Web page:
- The Washington Times - Saturday, March 7, 2009

BALTIMORE | When jury selection begins Monday in federal court for the capital murder trial of a man accused of killing a witness, certain questions that attorneys would typically ask of potential jurors will be off-limits.

That’s because a judge has ruled that jurors will remain anonymous during the trial of Patrick A. Byers Jr., of Baltimore, and three co-defendants, a step typically reserved for trials of reputed gang leaders or mafia chiefs.

Mr. Byers is accused of orchestrating the death of Carl S. Lackl Jr., who had identified him as the gunman in a previous slaying. Mr. Lackl, 38, a single father, was killed July 2007 in a drive-by shooting outside his Rosedale home. He’d been lured outside with phone calls about a car he was trying to sell.

Mr. Lackl’s slaying came eight days before Mr. Byers was to be tried for the 2006 slaying of Larry Haynes - with Mr. Lackl as the star witness. Mr. Byers was in jail at the time; he’s accused of using a contraband cell phone to order Mr. Lackl’s death and arranging to pay $2,500 for it.

Mr. Byers maintains his innocence, said A. Eduardo Balarezo, one of his attorneys.

U.S. District Judge Richard D. Bennett wrote last month that he “determined by a preponderance of the evidence” that releasing the names of jurors to attorneys “may jeopardize the jurors’ safety.” Attorneys will be told the communities where jurors live but nothing more. Normally, they would know jurors’ names, dates of birth, job status, marital status and educational background.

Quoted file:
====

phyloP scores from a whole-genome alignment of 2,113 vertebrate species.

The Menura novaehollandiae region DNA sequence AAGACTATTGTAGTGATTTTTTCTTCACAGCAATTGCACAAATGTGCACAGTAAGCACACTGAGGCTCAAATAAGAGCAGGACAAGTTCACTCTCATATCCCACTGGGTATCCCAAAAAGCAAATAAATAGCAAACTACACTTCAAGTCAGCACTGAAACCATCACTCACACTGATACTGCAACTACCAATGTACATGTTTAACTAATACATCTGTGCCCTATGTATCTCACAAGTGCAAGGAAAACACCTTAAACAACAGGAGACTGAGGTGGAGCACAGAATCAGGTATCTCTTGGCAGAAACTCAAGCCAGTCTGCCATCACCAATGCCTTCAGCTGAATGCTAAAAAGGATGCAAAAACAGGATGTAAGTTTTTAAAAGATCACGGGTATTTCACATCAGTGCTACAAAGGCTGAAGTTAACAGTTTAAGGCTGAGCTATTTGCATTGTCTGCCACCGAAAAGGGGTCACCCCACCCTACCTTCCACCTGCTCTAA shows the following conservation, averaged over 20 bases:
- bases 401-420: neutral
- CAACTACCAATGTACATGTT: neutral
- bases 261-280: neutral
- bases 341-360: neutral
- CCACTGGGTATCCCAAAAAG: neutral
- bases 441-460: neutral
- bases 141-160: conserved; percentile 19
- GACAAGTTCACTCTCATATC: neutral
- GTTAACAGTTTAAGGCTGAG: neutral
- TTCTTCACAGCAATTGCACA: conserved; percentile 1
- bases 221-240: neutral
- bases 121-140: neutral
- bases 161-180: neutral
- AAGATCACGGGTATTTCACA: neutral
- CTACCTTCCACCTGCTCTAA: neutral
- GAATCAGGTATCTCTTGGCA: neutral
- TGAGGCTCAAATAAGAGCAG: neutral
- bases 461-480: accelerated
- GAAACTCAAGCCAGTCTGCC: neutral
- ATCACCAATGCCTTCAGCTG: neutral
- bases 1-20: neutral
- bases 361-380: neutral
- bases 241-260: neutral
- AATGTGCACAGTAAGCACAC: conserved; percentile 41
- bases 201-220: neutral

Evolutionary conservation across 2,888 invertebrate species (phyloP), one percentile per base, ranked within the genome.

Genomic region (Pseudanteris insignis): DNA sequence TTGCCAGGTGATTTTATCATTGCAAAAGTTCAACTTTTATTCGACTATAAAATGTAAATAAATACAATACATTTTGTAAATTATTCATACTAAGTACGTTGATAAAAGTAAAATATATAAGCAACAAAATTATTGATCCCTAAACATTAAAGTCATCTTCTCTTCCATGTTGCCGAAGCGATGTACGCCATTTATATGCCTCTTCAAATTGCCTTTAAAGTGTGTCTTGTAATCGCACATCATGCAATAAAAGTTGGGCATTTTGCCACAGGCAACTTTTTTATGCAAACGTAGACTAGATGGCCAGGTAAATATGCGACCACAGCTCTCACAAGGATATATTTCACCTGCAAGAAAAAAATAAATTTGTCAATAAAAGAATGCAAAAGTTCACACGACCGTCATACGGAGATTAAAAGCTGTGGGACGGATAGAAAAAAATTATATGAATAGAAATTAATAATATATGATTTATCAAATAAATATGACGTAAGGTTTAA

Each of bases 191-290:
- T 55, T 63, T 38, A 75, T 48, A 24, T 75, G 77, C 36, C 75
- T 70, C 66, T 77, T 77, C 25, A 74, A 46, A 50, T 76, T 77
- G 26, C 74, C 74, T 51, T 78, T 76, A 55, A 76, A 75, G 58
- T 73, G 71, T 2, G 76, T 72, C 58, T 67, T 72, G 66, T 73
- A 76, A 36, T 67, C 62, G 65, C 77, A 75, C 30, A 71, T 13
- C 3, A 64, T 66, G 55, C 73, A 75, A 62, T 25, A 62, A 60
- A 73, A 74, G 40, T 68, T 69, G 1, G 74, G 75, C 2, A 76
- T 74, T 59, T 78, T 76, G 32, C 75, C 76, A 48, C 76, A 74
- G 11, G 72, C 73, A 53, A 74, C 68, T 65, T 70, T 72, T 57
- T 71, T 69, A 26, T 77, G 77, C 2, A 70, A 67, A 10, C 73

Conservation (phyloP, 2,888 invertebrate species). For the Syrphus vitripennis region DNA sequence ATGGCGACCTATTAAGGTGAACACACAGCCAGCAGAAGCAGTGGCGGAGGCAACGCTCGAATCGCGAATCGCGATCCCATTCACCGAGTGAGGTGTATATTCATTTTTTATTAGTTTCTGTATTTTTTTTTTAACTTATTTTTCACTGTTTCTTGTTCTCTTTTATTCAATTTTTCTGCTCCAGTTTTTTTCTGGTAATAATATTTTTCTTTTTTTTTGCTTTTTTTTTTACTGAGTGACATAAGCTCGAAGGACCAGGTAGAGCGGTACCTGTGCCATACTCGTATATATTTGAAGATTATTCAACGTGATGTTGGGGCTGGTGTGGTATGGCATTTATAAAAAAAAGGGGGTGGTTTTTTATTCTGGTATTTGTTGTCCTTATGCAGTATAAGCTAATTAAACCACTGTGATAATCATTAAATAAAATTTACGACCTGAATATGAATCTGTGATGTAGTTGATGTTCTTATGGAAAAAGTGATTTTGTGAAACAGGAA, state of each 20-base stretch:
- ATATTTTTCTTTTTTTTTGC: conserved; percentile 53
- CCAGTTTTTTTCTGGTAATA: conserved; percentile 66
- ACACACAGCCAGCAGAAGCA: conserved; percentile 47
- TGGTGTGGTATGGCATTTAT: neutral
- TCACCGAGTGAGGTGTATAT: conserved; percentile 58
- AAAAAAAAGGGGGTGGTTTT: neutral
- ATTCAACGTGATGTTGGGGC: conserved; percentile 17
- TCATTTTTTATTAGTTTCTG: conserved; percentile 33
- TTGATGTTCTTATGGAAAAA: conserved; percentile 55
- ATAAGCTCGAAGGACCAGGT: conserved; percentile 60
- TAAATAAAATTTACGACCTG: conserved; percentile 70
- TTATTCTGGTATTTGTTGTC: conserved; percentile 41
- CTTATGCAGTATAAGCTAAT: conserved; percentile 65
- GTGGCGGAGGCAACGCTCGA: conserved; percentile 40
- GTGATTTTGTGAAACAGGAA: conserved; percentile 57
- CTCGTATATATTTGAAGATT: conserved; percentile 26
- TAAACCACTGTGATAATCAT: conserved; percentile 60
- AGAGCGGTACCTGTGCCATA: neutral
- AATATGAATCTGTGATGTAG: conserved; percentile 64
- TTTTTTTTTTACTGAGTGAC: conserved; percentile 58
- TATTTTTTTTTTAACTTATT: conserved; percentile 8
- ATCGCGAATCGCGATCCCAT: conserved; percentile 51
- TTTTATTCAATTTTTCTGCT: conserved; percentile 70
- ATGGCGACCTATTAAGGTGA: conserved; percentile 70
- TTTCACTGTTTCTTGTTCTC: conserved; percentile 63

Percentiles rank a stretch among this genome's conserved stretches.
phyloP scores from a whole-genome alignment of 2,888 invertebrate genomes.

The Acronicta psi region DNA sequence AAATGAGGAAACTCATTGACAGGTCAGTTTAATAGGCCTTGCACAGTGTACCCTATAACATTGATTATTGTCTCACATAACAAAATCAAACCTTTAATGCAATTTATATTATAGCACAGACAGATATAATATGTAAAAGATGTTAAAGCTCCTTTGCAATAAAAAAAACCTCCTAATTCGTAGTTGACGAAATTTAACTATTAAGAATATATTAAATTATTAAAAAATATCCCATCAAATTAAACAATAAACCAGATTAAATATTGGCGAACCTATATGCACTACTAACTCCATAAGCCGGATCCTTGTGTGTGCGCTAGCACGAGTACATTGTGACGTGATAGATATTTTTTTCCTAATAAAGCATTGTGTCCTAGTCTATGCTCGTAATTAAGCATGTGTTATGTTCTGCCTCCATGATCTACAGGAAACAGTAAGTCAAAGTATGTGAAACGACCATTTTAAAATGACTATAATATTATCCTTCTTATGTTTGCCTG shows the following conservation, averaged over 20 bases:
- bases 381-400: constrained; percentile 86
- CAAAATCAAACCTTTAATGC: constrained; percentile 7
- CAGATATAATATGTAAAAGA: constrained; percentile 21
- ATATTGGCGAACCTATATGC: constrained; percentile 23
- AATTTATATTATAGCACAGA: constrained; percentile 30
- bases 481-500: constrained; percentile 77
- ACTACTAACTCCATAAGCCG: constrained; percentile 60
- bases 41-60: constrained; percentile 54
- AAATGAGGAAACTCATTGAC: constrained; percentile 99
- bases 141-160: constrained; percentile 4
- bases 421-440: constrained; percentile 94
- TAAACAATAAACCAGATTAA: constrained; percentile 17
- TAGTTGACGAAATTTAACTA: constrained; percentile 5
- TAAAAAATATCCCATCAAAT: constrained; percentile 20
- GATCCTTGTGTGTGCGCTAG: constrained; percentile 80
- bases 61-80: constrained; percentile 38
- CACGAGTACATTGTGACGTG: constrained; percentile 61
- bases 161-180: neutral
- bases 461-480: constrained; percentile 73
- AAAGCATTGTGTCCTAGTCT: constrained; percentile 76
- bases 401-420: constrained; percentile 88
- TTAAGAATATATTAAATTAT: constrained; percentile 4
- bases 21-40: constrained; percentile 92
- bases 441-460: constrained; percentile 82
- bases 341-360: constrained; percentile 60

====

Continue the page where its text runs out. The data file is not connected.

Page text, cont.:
“We have a bunch of people coming in to determine our client’s fate, and we will know nothing about them,” Mr. Balarezo said.

Mr. Byers’ other attorney, William B. Purpura, argued in a motion that the facts of the case did not merit an anonymous jury, citing rulings that described the practice as “extreme,” “a last resort” and “drastic.”

Mr. Purpura said in an interview, however, that he would not object to granting anonymity to jurors if it would make them “more comfortable.”

“We want the jurors to feel they are completely comfortable so they can listen to the facts and make a decision,” he said. “That’s what the judge is trying to do as well.”

But lawyers not associated with the case said granting anonymity to the jury is a blow to the defense because it signals that the person on trial is no small-time crook.

“The argument is that it says to the jury the defendant is someone you should be afraid of,” said defense attorney Andrew D. Levy of Brown, Goldstein & Levy LLP in Baltimore.

“In federal cases, it’s not the norm,” said Thomas J. Saunders, another Baltimore defense lawyer. “I’ve been doing federal trial work now for 10 years, and I’ve only had one case with an anonymous jury so far.” It involved a drug gang in Washington tied to 35 murders.

Prosecutors can file a motion asking for an anonymous jury but did not do so in the Byers case. U.S. Attorney Rod J. Rosenstein declined to comment on the Byers trial but said anonymous juries were not all that rare.


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